Borrowed from Middle French trait (“line, feature”), from Latin tractus (“drawing, pulling”), from Latin trahō, ultimately from Proto-Indo-European *tregʰ- (“to drag, pull?”), perhaps a variation of *dʰregʰ- (“to pull, draw, drag”). Doublet of tract.
- enPR: trāt, IPA(key): /tɹeɪt/
Audio (UK) (file)
- (traditional British pronunciation, now virtually obsolete) enPR: trā, IPA(key): /tɹeɪ/
- Rhymes: -eɪt, -eɪ
- Homophones: tray, trey (one pronunciation)
trait (plural traits)
- (biology, psychology) An identifying characteristic, habit or trend.
- Synonym: characteristic
- 1856, Ralph Waldo Emerson, English Traits, Truth:
- The English, of all classes, value themselves on this trait, as distinguishing them from the French, who, in the popular belief, are more polite than true.
- 1916, John Dewey, Democracy and Education:
- The positive and constructive aspect of possibility gives the key to understanding the two chief traits of immaturity, dependence and plasticity.
- 2003, Robert S. Siegler, Judy S. DeLoache, Nancy Eisenberg, How Children Develop, Macmillan (→ISBN), page 89:
- Turning to our second trait, if you have straight hair, then both of your parents must carry an allele for this trait.
- The number one personality trait I hate is hypocrisy. Why can't you be consistent!?
- (object-oriented programming) An uninstantiable collection of methods that provides functionality to a class by using the class’s own interface.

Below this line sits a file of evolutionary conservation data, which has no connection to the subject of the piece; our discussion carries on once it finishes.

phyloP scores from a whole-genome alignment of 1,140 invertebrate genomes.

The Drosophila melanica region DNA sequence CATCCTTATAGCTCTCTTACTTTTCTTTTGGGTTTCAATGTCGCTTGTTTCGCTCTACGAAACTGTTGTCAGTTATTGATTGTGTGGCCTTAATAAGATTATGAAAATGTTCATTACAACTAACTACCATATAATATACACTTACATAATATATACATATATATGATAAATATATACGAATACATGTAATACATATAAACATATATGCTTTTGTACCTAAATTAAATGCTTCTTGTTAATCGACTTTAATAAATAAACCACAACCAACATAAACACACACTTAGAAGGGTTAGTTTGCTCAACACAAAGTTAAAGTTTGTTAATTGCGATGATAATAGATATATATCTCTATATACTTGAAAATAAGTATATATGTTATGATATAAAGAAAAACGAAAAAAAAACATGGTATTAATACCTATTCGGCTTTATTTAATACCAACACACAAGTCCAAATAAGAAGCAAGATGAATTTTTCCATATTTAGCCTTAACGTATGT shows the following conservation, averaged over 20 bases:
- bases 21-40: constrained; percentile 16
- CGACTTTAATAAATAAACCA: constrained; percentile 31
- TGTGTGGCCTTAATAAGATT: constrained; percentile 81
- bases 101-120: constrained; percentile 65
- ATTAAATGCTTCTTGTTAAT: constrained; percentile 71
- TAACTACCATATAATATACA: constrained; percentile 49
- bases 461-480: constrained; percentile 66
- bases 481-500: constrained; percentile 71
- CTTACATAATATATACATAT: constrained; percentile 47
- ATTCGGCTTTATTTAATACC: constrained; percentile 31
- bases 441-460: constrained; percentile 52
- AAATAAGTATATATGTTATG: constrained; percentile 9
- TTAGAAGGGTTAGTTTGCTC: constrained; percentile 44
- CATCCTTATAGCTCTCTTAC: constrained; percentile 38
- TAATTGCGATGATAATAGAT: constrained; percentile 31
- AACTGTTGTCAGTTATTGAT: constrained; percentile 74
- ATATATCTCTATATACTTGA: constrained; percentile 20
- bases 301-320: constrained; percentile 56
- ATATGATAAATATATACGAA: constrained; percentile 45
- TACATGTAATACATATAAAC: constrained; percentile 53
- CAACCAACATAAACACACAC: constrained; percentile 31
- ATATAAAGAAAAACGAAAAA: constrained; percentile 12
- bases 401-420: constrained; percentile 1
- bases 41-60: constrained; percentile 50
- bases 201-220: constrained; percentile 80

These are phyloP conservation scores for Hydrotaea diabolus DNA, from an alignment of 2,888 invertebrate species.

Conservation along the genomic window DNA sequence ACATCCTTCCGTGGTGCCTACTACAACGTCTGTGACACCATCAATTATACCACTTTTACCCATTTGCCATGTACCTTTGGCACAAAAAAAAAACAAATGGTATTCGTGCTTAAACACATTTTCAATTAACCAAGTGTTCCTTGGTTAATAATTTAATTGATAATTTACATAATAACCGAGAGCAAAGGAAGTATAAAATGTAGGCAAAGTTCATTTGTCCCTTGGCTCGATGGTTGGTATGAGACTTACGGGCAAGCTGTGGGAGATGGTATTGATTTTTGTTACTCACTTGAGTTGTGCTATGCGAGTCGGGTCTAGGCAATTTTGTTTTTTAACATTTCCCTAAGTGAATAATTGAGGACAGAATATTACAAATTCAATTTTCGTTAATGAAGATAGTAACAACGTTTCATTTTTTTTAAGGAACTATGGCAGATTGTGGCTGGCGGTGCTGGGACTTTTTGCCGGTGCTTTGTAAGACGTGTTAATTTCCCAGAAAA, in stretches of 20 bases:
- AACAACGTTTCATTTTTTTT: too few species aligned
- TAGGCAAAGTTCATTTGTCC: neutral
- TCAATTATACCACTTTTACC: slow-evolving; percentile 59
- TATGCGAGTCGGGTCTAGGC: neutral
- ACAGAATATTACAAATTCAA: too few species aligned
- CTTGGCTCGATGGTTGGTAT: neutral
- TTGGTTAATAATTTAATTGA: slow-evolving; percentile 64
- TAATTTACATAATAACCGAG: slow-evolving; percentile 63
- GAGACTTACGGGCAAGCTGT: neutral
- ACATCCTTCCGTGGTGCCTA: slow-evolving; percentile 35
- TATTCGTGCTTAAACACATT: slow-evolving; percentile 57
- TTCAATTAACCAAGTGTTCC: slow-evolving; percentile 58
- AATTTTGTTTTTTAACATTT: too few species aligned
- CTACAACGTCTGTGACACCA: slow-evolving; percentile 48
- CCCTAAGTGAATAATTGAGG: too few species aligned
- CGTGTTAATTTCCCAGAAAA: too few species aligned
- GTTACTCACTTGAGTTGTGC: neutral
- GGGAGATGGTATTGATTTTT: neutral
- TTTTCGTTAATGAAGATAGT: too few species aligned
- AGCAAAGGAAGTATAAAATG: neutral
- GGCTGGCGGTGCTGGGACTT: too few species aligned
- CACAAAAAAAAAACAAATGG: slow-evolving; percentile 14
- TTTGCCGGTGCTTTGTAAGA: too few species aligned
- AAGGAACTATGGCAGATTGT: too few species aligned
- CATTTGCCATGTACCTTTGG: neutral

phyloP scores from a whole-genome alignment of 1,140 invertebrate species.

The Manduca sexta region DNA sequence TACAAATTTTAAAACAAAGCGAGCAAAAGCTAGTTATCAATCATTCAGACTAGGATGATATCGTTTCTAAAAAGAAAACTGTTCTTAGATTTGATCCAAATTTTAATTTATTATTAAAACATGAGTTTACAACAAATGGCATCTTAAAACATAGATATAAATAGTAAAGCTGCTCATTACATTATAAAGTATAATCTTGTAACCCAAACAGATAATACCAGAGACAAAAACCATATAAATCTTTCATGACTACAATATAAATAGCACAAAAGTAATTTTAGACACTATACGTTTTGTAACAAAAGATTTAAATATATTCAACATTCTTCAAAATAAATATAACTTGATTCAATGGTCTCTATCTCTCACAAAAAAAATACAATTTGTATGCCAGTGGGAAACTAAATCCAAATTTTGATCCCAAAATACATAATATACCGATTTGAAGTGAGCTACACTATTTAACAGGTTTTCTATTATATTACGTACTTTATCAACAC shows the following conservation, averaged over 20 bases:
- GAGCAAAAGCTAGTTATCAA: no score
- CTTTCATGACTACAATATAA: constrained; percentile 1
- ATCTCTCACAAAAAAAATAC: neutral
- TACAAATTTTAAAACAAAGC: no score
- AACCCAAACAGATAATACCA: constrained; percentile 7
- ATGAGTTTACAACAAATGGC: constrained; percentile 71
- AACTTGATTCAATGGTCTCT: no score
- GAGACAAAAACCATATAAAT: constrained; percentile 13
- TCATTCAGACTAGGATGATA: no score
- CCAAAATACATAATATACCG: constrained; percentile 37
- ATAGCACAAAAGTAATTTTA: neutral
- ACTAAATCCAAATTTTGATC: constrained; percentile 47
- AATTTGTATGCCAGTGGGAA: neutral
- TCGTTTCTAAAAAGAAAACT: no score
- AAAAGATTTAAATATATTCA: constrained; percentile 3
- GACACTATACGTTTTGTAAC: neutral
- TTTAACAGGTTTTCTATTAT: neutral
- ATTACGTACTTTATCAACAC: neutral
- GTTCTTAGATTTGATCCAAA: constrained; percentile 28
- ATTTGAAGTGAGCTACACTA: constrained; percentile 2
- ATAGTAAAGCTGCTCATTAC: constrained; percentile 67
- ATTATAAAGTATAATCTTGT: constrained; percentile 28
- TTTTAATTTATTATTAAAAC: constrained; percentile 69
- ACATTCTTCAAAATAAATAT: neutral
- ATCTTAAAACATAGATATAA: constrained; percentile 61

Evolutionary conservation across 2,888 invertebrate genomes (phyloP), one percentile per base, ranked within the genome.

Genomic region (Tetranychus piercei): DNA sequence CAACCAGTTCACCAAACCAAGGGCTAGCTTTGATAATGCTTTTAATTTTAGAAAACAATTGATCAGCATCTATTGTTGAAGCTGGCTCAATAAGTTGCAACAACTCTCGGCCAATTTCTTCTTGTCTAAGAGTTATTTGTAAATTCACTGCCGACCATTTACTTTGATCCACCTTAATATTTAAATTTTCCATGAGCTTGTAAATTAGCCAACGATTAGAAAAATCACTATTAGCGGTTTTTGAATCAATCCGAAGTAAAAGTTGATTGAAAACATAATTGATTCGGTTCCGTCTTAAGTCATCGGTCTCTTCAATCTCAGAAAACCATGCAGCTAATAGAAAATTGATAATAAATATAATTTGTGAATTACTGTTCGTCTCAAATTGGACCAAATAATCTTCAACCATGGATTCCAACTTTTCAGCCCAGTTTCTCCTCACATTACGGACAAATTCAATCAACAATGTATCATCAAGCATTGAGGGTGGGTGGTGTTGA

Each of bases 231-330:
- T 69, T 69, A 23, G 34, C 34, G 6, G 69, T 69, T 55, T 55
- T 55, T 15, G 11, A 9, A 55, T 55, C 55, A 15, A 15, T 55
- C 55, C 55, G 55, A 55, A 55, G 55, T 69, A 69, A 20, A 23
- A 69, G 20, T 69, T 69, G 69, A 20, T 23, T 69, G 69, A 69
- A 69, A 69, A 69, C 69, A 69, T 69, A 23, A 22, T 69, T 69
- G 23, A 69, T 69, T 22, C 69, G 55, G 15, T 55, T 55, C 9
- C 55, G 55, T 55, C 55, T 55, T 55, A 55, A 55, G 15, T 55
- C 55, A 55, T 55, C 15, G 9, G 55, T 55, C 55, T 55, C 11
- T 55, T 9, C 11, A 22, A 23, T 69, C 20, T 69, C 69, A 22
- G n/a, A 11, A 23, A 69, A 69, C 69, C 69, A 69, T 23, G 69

- 2006, Nathaniel J. Nystrom, Programming languages for scalable software extension and composition:
- Traits are parametrized on other methods, which must be provided to create a class using the trait. Using a trait-like mechanism to compose large collections of mutually-dependent classes or traits could lead to parameter explosion.
- trait at OneLook Dictionary Search.
- trait on Wikipedia.Wikipedia
- phenotypic trait on Wikipedia.Wikipedia
- trait (computer programming) on Wikipedia.Wikipedia
trait m (plural traits)
- color of a mineral
- (dated) the action of hauling or pulling (by an animal of burden)
- (dated) straps or cords placed on an animal of burden and attached to the vehicle which the animal pulls
- (obsolete) an action reflecting a favorable or adverse intention by one person toward another
- a remarkable or influential historical event
- a particular passage in a speech that is well-written; an excellent or appealing characteristic of a speech
- a vibrant, brilliant, or innovative idea
- (religion) verses sung in a Mass between the gradual and the gospel reading
- connection or link between one thing and another
- (geology) color of the dust produced by a mineral
- (chess, checkers) the privilege of taking the first turn/move
- (oriented-object programming) trait
- avoir trait à
- cheval de trait
- forcer le trait
- grossir le trait
- tirer un trait
- trait d'esprit
- trait d'union
- trait pour trait
- “trait”, in Trésor de la langue française informatisé [Digitized Treasury of the French Language], 2012.